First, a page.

Does Buddhism make us emotionless?

A lot of people think that taking the path of Buddhism or spiritualism makes us emotionless. Someone who does not have any emotions, happy or sad. When we think of a Buddhist monk or the Buddha himself, a stereotypical image pops into our mind of someone who does not get angry or sad.  When we think of Shree Krishna, teaching us about detachment, we interpret his teachings as a way to become emotionless. Not having feelings for our loved ones or any other person around us. But I believe that their idea of detachment or enlightenment is totally opposite to what we think it is. 

Emotions are a natural part of us and they arise and go away naturally. Emotions connect us with our fellow humans. What their teachings actually mean is that although emotions are natural, our reaction to those emotions are not. Feelings like happiness, sadness and anger are dependent on the external factors  but our reaction to those emotions can be in our control. 

Imagine that you are on a chariot, running at full speed. Suddenly, a big black cobra comes in our way. Seeing the snake, the horses are bound to panic and because of this the chariot will lose control if we do not take control of the horses and gently move our chariot away from the snake towards our destination. 

Similarly, our emotions are like the horses that are affected by external factors like the snake. These external factors are not in our control, but with our conscious mind, we can certainly control our horses and stir it in the right direction. This I believe is what the Buddha and Shree Krishna and maybe some other religions are trying to teach us.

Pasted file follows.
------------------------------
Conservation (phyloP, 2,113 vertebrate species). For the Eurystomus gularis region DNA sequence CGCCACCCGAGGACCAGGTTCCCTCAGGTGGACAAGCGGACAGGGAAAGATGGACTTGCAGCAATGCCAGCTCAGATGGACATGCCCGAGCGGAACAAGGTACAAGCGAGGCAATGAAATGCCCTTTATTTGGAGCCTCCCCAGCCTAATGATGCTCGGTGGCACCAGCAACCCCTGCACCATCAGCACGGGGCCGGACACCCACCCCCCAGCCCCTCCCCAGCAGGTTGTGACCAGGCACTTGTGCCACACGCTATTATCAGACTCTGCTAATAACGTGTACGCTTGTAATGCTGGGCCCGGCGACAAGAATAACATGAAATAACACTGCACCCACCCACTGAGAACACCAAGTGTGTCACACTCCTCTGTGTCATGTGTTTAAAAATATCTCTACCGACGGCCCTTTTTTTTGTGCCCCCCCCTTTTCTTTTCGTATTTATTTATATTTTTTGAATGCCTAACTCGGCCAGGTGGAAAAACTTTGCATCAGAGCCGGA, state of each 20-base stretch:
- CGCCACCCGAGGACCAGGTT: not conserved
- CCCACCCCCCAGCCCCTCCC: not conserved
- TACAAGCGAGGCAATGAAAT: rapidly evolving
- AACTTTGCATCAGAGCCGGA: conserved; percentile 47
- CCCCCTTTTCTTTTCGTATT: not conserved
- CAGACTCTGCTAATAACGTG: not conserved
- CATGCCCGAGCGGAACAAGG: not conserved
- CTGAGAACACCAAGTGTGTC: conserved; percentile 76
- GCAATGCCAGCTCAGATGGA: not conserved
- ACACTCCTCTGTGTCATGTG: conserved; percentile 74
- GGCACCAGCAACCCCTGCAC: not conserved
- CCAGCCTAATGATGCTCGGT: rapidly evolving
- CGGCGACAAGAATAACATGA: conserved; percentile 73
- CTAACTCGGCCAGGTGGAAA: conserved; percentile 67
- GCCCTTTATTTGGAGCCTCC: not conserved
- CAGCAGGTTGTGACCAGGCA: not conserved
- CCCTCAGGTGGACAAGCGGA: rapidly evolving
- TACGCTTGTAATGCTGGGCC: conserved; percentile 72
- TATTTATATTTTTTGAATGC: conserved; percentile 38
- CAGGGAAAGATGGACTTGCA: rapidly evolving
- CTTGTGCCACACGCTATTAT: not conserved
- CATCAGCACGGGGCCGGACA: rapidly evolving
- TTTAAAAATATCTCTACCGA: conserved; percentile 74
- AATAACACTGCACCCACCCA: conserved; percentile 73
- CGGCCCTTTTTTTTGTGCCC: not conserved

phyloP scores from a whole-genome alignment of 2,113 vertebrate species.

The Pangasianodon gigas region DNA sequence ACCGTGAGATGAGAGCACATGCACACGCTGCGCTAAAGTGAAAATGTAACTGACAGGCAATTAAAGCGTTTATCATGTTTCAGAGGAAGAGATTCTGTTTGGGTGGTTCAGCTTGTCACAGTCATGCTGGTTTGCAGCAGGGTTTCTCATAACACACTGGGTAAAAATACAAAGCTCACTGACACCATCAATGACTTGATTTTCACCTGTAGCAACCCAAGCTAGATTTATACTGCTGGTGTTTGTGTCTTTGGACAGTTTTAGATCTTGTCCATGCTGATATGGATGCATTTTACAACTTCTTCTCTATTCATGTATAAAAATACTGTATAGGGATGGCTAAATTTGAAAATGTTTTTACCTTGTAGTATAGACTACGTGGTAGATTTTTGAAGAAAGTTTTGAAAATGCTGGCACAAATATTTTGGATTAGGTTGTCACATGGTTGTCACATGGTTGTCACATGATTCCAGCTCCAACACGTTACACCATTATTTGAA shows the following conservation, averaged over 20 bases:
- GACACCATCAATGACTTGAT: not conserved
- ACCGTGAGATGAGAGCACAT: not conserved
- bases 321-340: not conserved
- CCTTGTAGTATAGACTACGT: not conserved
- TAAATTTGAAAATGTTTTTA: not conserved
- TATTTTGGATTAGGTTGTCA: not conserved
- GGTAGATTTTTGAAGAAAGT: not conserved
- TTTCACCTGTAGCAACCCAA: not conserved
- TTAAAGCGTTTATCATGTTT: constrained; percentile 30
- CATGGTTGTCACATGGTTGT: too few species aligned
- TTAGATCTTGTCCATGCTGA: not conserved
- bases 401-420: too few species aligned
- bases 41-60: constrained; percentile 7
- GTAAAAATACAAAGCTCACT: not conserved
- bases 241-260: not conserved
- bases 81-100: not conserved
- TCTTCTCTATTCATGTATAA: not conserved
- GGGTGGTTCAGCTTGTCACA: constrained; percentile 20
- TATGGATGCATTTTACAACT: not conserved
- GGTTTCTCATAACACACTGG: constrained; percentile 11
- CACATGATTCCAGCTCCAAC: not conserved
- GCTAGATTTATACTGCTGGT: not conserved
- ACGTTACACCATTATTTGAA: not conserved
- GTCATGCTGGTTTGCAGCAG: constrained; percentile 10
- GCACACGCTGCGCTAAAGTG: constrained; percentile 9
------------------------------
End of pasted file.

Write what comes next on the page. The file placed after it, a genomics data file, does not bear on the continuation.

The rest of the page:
Being angry is okay, but reacting to it without realizing it is not. What we need to learn is to switch from autopilot mode to manual mode. Meditation and the teachings of the Buddha teach us to be aware of our emotions without reacting to it. We can be angry at someone and that might not be in our control, but yelling at that person and speaking ill or that person is totally in our control. This does not again mean to bury our emotions within us, it simply means to acknowledge our emotions and ask ourselves questions as to what caused this emotion to arise in the first place. Understanding those emotions and slowly letting it go. It also does not mean that we tolerate ill treatment from others without defending or protecting ourselves. It simply means that we confront that situation at hand with full control on our actions. Putting forth our opinions in a firm but polite manner while still being totally aware of our actions may be in the form of words or physical actions. 

These teachings do not make us emotionless, instead they help us understand an even wider spectrum of emotions that we might be feeling during our daily life. It makes us fully aware of all the feelings that we are experiencing and prevents us from taking steps in the heat of emotions, that later on we may regret about. It does not own us and our actions.

Simply stated, Enlightenment or Detachment is not leaving all our things, instead it is that we might own a lot of things but nothing owns us.

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